Stromal components arise between the necrotic hemorrhages and the intact pancreatic tissue. Early parenchymal changes in ANP are usually discrete and are probably associated with certain stromal features even though the stroma itself is not clearly distinguishable in any given sample.

In ANP, nerves are resistant to destruction (Figure 7). Nerve structure is well preserved and nerve function is presumably intact in fields of total necrosis. This fact may explain the persistent pain syndrome in ANP patients.

Amidst acinar necrosis, lobular ducts appear to be relatively stable structures (Figure 8). Their resistance to necrosis is apparently proportional to their diameter. However, in all our findings, there was evidence of desquamation of ductal epithelium in samples from ANP patients.

Microscopic changes in the islets of Langerhans, in ANP patients, are also of great interest.

It is well known that in follow-up studies of ANP patients, only about 10–26% develop pancreatogenic diabetes after recovery [5, 6]. Diabetes is not necessarily present in patients with total exocrine pancreatic insufficiency. Microscopically, the structure of the islets of Langerhans is intact among masses of detritus (Figure 9). When stained with Masson, the islets of Langerhans are frequently surrounded by a gracile net of fibrin (Figure 10) which shows a deep claret color. Hence we may assume that this formation of a fibrin net around the islet of Langerhans contributes to its resistance and preservation of its structure in the aggressive microenvironment in patients with ANP.

Table 1 represents quantitative distribution of the microscopic changes in pancreas among patients with APN.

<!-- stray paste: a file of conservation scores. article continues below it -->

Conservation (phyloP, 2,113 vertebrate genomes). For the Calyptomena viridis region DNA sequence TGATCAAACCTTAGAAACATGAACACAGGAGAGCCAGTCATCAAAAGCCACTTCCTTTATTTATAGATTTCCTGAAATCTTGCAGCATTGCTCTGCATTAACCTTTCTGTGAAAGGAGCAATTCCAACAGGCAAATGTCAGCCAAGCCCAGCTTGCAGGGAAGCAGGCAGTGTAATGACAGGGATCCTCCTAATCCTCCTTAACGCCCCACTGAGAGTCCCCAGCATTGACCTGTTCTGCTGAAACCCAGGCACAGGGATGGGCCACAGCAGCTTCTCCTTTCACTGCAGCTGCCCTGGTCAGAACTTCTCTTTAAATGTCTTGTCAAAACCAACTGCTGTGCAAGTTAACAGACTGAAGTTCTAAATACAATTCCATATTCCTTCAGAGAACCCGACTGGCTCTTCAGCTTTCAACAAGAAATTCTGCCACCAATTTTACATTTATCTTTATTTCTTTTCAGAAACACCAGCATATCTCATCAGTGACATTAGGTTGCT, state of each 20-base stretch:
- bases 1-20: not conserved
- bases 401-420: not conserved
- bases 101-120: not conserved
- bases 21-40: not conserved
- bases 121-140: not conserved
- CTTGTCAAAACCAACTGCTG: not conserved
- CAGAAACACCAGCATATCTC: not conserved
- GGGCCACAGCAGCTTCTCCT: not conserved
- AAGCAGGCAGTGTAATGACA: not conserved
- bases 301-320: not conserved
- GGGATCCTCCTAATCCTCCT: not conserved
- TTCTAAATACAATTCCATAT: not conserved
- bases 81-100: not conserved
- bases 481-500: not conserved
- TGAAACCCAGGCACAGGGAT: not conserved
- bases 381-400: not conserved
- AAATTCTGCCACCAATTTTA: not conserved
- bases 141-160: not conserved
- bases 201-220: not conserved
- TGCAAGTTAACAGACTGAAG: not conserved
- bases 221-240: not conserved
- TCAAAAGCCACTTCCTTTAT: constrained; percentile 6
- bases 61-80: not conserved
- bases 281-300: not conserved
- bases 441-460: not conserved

Microscopic changesNumber ofPercentage

Early changes
Vascular endothelial desquamation224100%
Intravascular stasis and sludge21595.9%
Circular thrombosis9944.2%
Mucoid swelling in stromal carcass4017.9%
Parenchymal hemorrhages20892.9%
Late changes
Parenchymal necrosis224100%
Total thromboses20692%
Thrombolysis and recanalization4921.9%
Decomposition of argyrophilic21194.2%
reticular carcass
Fibrinoid swelling16473.2%
Calcium accumulation3415.2%
Protective changes
Nerves resistant to necrosis17979.9%
Lobular ducts resistant to necrosis17578.1%
Islets of Langerhans resistant to16674.1%

In conclusion, our study correlates with recently published data [14] and underlines the importance and supremacy of early pancreatic microcirculation and local coagulation disorders (44.2 to 100%) in the pathogenesis of ANP. Our study shows that despite aggressive surrounding necroses the islets of Langerhans are preserved in 74.1% of cases, most probably due to fibrin capsule formation. Therefore, surgical removal of necrotic tissue should be performed with maximal prudence and tissue preservation in order to decrease the risk of pancreatic endocrine insufficiency in patients with ANP. On admission it may be advisable to use anticoagulation therapy in the early stages of acute pancreatitis, irrespective of the severity of the disease, in order to minimize the extent of pancreatic tissue ischemia and necrosis.


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Copyright © 2012 I. Kovalska et al. This is an open access article distributed under the Creative Commons Attribution License, which permits unrestricted use, distribution, and reproduction in any medium, provided the original work is properly cited.